Travel Journal: Tuscany – Florence, Sienna, Greve in Chianti

Seen through the eyes of Julie & Michael Perrault

We went because: All of the ladies turn 40 this year. Stewart Tharp was originally planning a trip to Italy to celebrate his wife’s birthday, and the rest of us somehow managed to jump on board. We rented a villa near Greve in Chianti. It was a beautiful home that dates back to the 13th century, with sweeping views of the Tuscan countryside.


Where to eat: La Cantinetta di Rignana, Greve in Chianti; Osteria La Porta, Monticchiello; Solo Ciccia, Panzano in Chianti; Antica Osteria Da Divo, Siena.

 Favorite dish on the menu: The Wild Boar Ragu was a group favorite everywhere we dined. All of the pasta dishes were amazing and a pleasant contrast to the traditional (Sicilian) Italian that we are accustomed to at home.

 Item of clothing you shouldn’t leave home without:Flat, comfortable shoes. The cobblestone streets and hills of Tuscany make fools of those in heels.

 Favorite historic landmark: Cappella di Santa Fina at the Collegiate Church of Santa Maria Assunta. Santa Fina is the patron saint of San Gimignano, and her body is entombed at the chapel. Her story is incredible and we loved experiencing her history firsthand.

 Local attraction worth a drive-by: Abbiza di Monte Oliveto Maggiore. This Benedictine monastery just south of Siena has exquisite art and a rich history. This is a great stop to make en route to the Roman baths in Bagno Vignoni.

A great experience off the beaten path: For the most part, everything in Tuscany is off the beaten path. Whether stopping at a winery, a bakery, an enoteca, a gelataria, don’t stress about being lost. Just pull over—fabulousness awaits.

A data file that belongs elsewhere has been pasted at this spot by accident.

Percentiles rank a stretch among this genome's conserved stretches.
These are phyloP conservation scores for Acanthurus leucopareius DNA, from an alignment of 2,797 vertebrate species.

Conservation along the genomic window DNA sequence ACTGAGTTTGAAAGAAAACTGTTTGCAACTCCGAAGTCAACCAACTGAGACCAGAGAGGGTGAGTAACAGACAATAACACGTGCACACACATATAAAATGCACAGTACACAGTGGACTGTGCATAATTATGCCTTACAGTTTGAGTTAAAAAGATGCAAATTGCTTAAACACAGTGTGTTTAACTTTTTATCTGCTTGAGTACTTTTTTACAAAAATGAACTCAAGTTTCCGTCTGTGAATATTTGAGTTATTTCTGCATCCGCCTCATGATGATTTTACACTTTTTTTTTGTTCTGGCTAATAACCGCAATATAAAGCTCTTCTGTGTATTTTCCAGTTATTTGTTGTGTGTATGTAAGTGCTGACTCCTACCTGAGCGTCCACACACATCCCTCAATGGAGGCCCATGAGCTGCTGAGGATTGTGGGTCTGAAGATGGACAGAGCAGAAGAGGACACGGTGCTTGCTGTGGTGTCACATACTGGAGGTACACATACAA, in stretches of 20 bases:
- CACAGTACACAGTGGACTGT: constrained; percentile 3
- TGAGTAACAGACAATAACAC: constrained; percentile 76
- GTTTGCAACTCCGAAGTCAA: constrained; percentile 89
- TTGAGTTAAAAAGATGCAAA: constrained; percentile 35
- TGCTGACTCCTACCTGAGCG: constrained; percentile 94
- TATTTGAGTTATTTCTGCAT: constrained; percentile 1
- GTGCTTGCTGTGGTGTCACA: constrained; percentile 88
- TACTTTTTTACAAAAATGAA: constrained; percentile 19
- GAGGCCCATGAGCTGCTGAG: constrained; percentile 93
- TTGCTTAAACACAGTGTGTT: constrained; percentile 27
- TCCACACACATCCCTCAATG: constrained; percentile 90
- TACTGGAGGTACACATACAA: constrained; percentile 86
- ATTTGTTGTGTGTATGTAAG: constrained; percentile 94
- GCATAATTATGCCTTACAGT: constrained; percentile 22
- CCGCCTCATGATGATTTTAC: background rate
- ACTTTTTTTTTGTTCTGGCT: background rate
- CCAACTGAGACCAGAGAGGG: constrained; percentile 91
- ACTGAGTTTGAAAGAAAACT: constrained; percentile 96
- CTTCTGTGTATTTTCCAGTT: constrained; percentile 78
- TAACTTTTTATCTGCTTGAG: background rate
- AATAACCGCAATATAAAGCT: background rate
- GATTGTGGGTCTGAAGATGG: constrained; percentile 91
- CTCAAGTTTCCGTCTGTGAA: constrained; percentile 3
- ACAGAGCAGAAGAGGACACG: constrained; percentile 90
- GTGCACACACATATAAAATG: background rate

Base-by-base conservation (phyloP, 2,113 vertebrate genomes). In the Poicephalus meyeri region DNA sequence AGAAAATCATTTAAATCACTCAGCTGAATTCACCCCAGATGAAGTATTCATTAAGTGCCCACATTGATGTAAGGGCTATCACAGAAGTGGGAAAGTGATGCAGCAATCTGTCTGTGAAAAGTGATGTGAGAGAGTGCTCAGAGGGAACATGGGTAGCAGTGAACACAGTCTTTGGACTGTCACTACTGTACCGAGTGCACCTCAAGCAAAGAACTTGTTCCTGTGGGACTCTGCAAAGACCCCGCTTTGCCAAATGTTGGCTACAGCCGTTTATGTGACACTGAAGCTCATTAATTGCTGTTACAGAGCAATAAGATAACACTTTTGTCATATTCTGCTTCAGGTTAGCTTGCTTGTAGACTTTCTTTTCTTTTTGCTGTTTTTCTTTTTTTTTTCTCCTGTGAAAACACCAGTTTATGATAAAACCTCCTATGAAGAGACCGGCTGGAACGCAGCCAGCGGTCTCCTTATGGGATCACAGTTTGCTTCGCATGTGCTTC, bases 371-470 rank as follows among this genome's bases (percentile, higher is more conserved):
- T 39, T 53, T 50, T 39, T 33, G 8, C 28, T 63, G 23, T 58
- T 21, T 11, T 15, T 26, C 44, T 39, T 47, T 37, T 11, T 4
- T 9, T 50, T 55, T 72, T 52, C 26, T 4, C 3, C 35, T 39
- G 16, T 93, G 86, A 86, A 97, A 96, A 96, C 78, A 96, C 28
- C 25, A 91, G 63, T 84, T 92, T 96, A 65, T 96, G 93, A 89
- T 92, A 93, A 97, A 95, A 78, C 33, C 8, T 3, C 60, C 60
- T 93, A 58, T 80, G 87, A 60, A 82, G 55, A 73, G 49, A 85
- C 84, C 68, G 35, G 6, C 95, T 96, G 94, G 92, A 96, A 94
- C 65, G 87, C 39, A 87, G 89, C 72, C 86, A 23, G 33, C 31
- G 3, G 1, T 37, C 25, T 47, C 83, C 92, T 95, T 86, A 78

Worth the splurge: Private cooking lessons at Fattoria Resta. We learned how to make many wonderful dishes as well as how to roll pici—traditional Tuscan pasta. After all of the cooking, we enjoyed the fruits of our labor with a leisurely lunch and tour of the cellar. Also, having our meals cooked for us at the villa each night was a treat.

Not worth the splurge: Racking up 250 euros in airline luggage fees after purchasing a few too many handbags at the leather markets.

Something surprising we learned on the trip: We learned there is a lot more to Chianti wine than the wicker basket. Chianti Classico is the distinction given to wines with at least 80% Sangiovese grapes; the bottles bear the pink label with the black rooster seal. According to the vintner of Montefioralle, American wines contain a lot of sulfites, which could be the cause of day-after headaches. Tuscan legend? Maybe.

Insiders’ tips: 1) A great way to decide where to go is to plan your day trips according to the markets. Each town has a great market at least one day per week. Some are floral or food markets, others have leather or linens, but all have great finds. 2) Rent a car with GPS. Better yet, get a driver. Local maps and even iPhone GPS can be unreliable.

We would suggest this trip to others because: If given the opportunity, we would do it all the same. With 16 kids among the five couples, it took an immense amount of planning and execution to coordinate an adults-only Tuscany getaway vacation. But it was well worth it.